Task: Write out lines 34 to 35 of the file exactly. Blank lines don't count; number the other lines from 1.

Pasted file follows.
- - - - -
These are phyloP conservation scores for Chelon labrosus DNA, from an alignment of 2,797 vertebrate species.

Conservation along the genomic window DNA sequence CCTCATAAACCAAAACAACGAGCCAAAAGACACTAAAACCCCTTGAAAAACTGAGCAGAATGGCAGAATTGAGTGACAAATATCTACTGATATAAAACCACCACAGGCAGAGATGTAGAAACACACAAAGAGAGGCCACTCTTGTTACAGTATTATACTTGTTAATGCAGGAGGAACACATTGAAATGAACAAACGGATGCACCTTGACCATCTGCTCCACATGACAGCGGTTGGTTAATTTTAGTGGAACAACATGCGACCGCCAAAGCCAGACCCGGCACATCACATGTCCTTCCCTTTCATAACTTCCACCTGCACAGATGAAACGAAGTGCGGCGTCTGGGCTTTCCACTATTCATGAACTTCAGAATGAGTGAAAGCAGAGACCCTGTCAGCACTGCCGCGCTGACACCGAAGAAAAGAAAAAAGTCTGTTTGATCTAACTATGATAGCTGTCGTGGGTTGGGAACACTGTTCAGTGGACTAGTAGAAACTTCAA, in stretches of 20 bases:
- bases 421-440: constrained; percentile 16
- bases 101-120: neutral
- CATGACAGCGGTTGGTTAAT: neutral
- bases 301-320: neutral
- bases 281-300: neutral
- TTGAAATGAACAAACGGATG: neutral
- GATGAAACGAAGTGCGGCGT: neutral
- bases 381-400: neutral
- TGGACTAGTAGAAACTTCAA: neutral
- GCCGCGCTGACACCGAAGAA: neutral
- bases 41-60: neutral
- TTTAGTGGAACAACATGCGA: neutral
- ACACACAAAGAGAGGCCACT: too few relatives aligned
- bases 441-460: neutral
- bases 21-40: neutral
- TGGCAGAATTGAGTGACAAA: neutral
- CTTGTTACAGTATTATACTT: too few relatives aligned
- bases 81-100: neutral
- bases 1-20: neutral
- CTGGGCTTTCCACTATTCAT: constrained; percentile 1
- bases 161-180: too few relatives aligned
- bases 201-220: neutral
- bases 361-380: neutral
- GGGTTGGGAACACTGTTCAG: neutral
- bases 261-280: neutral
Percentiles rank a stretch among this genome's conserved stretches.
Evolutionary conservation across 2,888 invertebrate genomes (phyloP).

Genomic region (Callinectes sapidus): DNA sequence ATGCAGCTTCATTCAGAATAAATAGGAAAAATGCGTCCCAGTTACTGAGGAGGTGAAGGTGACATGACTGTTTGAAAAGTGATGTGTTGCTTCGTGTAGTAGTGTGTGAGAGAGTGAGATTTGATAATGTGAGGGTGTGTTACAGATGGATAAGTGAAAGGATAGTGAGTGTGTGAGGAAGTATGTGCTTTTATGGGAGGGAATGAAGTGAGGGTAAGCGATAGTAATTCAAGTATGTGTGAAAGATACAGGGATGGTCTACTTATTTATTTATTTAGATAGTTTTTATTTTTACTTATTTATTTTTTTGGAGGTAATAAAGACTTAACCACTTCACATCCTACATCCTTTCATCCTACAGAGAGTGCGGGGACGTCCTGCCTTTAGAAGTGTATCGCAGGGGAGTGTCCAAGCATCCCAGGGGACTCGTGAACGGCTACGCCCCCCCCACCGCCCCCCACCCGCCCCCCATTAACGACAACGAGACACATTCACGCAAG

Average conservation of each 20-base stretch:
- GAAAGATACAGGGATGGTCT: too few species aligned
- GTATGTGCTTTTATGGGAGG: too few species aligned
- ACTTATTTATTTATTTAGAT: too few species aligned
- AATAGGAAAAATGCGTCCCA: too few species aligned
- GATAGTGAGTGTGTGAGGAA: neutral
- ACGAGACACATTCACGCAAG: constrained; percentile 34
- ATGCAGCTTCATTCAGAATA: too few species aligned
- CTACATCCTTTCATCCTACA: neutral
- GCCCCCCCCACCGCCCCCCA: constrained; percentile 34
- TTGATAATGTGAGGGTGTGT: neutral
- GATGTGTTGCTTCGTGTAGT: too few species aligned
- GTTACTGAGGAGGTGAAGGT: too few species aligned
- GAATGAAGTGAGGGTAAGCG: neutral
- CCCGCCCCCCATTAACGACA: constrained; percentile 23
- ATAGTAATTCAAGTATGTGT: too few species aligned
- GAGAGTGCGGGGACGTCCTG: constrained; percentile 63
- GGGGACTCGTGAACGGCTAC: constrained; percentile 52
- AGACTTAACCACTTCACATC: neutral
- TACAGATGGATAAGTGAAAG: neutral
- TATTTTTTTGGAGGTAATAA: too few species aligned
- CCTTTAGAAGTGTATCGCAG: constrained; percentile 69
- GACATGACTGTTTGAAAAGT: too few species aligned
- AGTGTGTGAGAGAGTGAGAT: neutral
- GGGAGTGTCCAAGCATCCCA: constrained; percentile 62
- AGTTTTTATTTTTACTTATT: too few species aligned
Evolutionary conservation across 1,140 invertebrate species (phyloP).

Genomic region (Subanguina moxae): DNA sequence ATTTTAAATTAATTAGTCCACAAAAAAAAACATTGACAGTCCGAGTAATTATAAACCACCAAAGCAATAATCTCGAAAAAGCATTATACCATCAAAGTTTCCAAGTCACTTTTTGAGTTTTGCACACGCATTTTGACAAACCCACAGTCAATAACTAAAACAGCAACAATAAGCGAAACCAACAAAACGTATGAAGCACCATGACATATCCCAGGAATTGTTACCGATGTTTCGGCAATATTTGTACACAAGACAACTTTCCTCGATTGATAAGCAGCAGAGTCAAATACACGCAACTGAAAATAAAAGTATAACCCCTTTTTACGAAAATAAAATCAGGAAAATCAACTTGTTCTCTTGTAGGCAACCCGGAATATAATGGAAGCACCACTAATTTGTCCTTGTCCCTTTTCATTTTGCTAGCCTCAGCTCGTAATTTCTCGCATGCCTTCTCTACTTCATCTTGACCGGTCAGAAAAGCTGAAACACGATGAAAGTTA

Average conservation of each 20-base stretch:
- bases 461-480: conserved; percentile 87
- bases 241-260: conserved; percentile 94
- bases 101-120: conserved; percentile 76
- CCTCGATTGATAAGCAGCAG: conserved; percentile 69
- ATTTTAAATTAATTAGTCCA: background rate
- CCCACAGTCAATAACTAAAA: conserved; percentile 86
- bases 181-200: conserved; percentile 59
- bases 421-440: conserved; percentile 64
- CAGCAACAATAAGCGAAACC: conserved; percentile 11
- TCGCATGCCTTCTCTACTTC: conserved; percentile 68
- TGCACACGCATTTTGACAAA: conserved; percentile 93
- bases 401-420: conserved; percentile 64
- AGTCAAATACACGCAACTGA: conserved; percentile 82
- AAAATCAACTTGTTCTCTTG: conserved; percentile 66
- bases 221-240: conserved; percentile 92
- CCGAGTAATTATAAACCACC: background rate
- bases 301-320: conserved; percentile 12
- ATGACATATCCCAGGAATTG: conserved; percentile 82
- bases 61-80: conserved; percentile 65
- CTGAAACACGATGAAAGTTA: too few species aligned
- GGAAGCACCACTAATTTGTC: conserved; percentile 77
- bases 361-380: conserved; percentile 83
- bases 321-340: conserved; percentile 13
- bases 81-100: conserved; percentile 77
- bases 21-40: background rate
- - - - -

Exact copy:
- ACTTATTTATTTATTTAGAT: too few species aligned
- AATAGGAAAAATGCGTCCCA: too few species aligned